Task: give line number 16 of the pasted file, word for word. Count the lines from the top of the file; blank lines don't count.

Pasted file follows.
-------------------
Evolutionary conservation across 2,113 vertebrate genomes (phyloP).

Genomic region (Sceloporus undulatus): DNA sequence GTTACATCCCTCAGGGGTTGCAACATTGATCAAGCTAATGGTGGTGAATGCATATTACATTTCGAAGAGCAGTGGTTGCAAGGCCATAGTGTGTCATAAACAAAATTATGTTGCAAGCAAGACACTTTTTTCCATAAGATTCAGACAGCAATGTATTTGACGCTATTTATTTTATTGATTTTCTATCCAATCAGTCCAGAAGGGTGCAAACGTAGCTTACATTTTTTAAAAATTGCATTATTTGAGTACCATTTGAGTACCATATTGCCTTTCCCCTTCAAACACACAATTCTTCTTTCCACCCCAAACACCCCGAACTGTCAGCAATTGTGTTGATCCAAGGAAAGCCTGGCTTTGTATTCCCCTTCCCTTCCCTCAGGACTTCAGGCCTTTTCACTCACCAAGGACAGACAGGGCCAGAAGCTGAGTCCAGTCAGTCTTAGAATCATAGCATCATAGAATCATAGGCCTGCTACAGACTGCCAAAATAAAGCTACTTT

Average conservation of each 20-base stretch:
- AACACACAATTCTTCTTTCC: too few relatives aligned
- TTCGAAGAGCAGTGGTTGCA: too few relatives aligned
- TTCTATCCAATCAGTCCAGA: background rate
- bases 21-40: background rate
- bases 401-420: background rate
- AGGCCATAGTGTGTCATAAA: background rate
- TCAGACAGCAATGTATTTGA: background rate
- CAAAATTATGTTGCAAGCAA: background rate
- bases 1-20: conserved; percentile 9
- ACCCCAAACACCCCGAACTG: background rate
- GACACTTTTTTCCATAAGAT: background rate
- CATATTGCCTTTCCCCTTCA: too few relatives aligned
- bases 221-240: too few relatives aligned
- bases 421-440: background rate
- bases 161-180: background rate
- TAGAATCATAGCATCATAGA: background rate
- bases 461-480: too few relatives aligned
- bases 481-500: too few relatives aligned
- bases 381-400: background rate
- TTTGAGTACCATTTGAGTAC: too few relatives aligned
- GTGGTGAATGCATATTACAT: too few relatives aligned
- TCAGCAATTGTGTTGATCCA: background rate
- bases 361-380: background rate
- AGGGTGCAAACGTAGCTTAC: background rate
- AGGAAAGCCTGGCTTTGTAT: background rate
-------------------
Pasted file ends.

- bases 221-240: too few relatives aligned